Former U.S. Secretary of Education to Speak at MLK Program

Published on: January 07, 2009

Lone Star College-Kingwood is pleased to host Dr. Rod Paige, former United States Secretary of Education, at its annual Martin Luther King, Jr. Memorial Program on Thursday, January 15.   

Dr. Paige will speak on the theme, "Experiencing the Dream."  The MLK Program is sponsored by the African American Student Association (AASA) and is free and open to the public.  The program will be held at 12:30 p.m. in the SFA Performing Arts Theatre. 

Dr. Rose Austin, Dean for Institutional Effectiveness and AASA sponsor, says, "We are pleased to have a speaker of this caliber to speak at a student-sponsored event."

Paige served as Secretary of Education between January 20, 2001 and January 20, 2005.  He was the first African American to serve in that position.  As Secretary, he worked to implement President George W. Bush's No Child Left Behind Act and encouraged states to create accountability plans to ensure student success.  By June 2003, every state had an approved accountability plan in place.

Dr. Paige, the son of a public school principal and librarian, grew up in segregated Monticello, Mississippi.  He earned his bachelor's degree from Jackson State University and then both his master's and a doctoral degree from Indiana University.  He served for a decade as Dean of the College of Education at Texas Southern University (TSU) where he established the University's Center for Excellence in Urban Education, a research facility that concentrates on issues related to instruction and management in urban school systems.  In 1994, he left TSU to become superintendent of the Houston Independent School District, the nation's seventh largest school district.

"When at all possible, we select a speaker who lived in the civil rights era and knows firsthand the works of Martin Luther King," says Dr. Austin.

Since leaving office, Dr. Paige founded the Chartwell Education Group.  The firm provides education-related consulting services to state and local governments, foundations, corporations, and countries seeking the best models of education globally.

As part of the program, the AASA recognizes individuals and groups who provide community service.  This year service awards will be given to two service learning student groups and to a community organization.  Students who restored local cemeteries and students who helped construct homes in the Philippines will be recognized.  History professor, Dean Wolfe, and geology professor, Cherith Letargo, coordinated these projects.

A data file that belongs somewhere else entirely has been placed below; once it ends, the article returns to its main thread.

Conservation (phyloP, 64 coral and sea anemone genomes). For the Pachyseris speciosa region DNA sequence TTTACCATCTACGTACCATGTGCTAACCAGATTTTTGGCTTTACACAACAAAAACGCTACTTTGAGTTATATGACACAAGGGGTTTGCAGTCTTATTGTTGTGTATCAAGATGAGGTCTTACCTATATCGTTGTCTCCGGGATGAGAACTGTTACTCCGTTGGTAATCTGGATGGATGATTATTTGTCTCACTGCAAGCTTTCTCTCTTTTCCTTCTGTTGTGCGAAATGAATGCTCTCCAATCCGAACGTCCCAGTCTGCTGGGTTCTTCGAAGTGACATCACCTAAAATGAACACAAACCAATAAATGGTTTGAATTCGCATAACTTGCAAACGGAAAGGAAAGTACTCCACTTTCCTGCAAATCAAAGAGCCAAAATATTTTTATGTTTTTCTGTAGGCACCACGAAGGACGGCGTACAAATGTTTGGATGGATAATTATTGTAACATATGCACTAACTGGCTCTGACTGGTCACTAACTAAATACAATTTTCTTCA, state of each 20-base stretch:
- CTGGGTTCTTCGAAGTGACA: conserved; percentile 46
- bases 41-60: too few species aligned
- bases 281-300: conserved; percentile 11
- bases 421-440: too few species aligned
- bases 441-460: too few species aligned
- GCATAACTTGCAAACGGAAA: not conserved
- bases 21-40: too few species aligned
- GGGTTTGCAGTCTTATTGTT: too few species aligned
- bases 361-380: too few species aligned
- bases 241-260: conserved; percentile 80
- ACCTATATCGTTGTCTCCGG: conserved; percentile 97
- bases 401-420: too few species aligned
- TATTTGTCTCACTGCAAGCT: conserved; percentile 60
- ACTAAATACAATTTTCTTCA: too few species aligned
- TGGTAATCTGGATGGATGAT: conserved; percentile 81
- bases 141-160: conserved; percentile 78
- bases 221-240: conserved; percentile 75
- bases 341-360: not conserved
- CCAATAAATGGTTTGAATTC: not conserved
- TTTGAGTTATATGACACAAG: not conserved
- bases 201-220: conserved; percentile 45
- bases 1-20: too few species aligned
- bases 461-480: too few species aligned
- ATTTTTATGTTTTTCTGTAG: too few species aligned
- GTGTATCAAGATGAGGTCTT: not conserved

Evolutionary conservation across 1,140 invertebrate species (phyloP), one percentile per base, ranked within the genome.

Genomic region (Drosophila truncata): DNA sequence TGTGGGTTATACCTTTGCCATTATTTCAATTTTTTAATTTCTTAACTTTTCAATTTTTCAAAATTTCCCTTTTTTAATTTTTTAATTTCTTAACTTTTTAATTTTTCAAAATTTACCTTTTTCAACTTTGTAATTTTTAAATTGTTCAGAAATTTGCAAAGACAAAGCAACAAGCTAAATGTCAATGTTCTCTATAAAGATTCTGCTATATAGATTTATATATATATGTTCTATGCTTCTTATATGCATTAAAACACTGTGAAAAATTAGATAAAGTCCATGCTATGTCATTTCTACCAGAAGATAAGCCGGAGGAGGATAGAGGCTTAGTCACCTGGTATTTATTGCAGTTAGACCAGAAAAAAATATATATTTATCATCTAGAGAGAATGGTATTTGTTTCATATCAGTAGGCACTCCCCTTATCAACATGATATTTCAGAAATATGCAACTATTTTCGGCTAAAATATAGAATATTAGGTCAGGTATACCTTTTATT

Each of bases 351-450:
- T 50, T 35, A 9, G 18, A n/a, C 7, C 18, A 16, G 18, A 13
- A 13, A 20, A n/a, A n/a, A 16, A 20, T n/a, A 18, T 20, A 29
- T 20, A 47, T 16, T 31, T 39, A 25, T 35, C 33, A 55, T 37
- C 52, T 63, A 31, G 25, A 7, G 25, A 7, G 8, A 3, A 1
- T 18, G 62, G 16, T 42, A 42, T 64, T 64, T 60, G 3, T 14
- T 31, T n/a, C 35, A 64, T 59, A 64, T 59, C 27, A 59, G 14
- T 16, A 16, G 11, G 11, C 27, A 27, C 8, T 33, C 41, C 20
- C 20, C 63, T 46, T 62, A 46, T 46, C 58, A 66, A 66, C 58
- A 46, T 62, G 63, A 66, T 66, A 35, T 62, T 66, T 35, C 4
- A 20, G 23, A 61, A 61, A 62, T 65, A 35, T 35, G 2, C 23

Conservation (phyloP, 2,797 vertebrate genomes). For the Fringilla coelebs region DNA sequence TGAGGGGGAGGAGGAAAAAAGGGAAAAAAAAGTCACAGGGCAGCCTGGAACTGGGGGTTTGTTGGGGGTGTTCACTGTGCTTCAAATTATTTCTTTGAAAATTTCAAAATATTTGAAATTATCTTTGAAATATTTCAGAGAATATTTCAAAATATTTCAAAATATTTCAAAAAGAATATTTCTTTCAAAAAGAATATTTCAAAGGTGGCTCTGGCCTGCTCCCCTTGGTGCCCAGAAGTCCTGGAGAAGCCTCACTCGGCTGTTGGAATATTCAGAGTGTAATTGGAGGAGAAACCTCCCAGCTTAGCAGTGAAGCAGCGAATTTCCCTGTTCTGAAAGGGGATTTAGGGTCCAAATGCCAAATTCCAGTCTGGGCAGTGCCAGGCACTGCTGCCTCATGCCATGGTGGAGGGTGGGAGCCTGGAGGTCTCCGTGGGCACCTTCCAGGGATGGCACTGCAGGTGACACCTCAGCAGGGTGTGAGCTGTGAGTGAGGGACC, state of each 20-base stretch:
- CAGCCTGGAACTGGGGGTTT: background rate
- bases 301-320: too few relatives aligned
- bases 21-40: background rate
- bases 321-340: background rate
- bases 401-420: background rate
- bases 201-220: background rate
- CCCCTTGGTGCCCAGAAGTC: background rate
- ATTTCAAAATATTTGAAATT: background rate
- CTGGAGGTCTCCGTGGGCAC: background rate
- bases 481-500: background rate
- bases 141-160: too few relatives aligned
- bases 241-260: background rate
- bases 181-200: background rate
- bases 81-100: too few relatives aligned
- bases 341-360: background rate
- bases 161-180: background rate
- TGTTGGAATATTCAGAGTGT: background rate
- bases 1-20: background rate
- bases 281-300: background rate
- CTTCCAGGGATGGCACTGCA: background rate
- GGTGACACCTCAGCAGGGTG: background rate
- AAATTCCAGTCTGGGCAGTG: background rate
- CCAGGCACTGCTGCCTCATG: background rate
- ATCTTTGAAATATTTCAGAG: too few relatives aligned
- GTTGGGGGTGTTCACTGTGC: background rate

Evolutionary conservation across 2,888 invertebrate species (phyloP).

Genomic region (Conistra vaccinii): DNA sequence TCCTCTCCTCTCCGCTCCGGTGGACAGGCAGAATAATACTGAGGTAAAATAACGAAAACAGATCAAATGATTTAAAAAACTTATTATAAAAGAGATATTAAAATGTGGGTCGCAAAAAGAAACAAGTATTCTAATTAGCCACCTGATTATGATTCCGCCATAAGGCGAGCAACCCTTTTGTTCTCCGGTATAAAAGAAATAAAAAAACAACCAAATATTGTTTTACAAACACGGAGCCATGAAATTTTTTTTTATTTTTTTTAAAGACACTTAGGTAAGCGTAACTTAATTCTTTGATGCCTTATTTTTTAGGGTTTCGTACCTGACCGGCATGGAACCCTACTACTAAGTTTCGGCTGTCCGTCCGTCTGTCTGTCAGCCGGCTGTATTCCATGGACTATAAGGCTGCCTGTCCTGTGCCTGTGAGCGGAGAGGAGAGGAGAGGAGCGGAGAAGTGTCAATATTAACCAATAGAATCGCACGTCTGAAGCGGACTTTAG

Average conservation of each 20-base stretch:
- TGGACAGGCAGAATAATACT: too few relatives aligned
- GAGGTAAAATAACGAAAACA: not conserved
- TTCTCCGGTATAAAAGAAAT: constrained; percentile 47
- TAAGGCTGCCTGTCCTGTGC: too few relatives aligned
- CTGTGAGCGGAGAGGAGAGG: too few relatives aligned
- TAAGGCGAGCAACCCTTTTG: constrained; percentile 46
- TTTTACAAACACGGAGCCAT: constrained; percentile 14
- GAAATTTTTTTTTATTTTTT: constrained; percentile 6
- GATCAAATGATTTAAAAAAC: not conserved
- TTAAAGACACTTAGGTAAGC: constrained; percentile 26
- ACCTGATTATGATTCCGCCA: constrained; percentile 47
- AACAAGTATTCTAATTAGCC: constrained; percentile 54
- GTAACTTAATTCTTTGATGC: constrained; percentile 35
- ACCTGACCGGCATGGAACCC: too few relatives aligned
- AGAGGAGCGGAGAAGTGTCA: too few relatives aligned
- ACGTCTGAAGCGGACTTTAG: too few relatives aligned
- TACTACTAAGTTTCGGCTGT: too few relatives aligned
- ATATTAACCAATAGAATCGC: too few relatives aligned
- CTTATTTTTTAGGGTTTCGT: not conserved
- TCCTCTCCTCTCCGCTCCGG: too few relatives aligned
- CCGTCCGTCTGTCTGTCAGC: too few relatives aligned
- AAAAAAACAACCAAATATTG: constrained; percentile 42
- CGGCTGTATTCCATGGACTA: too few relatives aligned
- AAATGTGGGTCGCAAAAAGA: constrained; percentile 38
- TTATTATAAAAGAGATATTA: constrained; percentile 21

The community organization being recognized is Jack and Jill of America-Humble/Kingwood Chapter.  Founded in 1938, Jack and Jill of America is the oldest and largest African American family organization in the United States.   It is committed to ensuring that all children have the same opportunities in life.   Linda Willies, the president of the local chapter, will accept the award on behalf of the chapter.

For more information on the Martin Luther King, Jr. Memorial program, call 281-312-1448.

In February, to celebrate Black History Month, AASA will host the annual Black History Dinner Theatre.  The event will be held on February 21 at 6 p.m. in the SFA Performing Arts Theatre Atrium.  Tickets are $25.  Seating is limited and reservations are encouraged.  For more information contact Dr. Austin at 281-312-1674.

For general information about Lone Star College-Kingwood, call 281-312-1600 or visit our Web site at kingwood.lonestar.edu.

Lone Star College System consists of five colleges, including Cy-Fair, Kingwood, Montgomery, North Harris, and Tomball, six centers and the Lone Star College-University Center. With 49,250 students, it is the largest college system in the Houston area, and third largest community college district in Texas. To learn more, visit lonestar.edu.